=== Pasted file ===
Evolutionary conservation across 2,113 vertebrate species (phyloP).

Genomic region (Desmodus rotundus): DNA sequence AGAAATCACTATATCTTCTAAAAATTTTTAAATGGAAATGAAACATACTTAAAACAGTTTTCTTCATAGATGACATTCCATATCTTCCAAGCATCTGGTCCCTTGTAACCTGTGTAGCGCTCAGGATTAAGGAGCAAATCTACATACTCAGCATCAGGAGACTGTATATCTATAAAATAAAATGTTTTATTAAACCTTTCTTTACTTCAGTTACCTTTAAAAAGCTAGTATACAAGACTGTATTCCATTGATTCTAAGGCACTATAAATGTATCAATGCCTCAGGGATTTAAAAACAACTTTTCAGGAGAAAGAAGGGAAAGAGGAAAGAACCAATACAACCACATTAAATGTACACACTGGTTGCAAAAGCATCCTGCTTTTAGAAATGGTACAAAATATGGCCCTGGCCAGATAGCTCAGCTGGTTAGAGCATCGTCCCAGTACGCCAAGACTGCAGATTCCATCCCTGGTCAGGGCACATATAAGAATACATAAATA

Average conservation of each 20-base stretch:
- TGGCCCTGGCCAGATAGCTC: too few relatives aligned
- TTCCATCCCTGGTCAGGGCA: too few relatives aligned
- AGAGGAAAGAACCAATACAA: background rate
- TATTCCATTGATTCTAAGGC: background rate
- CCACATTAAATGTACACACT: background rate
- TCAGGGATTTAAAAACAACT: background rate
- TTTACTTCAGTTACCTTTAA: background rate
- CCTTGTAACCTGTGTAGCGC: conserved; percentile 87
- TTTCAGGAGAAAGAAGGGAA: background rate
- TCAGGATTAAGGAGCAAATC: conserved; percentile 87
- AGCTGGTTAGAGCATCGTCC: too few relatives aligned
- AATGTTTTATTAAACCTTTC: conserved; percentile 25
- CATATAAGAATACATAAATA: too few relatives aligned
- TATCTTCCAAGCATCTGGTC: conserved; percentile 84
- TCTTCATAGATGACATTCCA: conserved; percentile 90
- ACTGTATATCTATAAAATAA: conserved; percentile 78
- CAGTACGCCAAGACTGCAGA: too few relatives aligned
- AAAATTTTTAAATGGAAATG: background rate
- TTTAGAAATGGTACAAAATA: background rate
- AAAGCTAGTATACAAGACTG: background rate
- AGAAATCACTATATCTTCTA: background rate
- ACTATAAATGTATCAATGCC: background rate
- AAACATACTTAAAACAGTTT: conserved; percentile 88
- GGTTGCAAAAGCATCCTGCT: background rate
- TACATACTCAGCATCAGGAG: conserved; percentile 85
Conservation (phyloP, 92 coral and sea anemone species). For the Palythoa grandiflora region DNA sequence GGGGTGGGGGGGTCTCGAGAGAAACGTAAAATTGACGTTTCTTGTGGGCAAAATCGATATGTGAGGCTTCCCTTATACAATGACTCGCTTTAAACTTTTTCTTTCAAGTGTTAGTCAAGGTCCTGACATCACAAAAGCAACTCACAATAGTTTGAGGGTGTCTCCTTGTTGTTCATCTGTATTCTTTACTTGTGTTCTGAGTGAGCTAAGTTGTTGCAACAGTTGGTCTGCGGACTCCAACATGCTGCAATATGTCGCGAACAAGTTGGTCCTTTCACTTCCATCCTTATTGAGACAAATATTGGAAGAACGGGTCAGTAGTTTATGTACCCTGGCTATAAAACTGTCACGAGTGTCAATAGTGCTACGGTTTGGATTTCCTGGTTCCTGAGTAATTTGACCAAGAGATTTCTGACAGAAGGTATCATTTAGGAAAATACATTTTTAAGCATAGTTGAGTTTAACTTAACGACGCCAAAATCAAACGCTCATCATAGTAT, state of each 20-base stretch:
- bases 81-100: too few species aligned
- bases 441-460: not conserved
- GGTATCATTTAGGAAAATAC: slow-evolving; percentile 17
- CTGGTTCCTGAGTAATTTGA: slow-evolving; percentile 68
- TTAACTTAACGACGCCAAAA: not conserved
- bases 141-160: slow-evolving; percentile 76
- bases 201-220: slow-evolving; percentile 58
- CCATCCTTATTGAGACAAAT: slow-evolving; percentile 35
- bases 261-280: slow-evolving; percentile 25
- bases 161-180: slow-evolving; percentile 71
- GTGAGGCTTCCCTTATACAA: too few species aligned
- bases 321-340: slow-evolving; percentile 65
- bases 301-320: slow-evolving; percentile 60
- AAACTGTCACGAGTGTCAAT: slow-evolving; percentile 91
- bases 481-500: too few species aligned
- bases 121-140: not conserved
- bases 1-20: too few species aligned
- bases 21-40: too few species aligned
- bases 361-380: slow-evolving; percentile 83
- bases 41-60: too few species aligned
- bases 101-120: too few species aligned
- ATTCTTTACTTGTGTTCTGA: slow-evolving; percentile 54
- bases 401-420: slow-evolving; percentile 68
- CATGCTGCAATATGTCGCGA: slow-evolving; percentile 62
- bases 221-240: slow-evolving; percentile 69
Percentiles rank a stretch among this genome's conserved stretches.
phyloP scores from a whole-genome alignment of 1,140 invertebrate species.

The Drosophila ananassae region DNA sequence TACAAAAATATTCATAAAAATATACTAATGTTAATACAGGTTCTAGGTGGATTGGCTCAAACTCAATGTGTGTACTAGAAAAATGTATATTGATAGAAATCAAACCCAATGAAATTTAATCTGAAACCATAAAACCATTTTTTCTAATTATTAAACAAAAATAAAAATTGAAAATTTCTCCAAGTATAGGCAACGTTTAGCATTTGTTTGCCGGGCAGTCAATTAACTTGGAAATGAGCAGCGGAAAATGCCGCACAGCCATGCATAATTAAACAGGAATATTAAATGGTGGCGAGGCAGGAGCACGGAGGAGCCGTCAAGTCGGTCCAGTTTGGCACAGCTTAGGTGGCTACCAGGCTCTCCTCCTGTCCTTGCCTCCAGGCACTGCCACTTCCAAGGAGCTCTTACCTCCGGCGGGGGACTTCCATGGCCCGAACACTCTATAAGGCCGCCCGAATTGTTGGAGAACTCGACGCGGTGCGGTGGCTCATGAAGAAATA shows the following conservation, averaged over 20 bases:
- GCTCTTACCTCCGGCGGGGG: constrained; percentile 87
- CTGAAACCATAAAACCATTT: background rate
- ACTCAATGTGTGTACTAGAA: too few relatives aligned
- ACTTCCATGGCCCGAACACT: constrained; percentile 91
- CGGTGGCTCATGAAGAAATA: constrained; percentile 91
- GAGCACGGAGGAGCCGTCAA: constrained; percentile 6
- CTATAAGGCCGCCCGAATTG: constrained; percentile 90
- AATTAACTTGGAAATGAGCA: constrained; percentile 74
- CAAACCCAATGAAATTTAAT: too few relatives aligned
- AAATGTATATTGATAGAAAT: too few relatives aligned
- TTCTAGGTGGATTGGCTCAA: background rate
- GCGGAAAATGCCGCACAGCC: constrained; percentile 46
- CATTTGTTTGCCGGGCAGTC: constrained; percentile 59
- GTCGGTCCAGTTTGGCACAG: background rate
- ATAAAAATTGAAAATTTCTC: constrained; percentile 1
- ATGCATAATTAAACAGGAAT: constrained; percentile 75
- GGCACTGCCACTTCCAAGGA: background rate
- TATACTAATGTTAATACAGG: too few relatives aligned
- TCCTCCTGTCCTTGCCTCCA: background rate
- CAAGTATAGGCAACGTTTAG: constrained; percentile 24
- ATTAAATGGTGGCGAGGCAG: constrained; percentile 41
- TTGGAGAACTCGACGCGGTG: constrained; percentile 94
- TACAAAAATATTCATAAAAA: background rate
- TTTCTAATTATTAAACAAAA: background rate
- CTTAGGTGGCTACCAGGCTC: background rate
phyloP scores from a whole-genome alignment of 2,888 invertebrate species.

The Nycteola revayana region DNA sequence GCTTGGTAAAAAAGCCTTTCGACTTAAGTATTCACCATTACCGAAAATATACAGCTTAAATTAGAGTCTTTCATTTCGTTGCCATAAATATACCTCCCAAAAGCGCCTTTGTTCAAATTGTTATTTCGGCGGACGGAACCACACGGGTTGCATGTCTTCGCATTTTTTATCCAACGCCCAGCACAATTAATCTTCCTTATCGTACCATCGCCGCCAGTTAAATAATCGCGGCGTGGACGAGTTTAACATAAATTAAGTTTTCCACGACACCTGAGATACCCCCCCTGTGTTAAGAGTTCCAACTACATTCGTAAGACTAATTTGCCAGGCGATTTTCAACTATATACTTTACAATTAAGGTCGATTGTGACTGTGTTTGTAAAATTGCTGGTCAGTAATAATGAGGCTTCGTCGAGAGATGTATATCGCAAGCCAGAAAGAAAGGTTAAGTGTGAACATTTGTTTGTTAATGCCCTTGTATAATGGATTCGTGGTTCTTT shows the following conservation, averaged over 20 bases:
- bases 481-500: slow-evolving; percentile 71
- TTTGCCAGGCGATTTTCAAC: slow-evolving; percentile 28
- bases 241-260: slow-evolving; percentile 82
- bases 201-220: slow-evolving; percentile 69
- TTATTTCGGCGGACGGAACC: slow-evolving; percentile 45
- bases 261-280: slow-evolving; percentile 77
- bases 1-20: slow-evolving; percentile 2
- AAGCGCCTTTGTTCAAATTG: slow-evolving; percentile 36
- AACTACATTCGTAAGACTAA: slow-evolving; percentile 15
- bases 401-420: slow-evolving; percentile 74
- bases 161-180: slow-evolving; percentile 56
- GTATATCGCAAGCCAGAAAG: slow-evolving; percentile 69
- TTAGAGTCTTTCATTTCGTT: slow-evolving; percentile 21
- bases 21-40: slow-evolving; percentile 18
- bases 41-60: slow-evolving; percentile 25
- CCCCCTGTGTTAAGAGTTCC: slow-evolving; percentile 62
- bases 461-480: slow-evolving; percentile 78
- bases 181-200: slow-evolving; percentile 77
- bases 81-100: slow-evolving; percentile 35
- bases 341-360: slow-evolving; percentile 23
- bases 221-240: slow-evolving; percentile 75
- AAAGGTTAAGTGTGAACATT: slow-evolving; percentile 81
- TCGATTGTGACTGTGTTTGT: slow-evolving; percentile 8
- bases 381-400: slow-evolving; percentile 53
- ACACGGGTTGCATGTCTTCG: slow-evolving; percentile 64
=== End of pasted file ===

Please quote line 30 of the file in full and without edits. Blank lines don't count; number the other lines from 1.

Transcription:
- bases 81-100: too few species aligned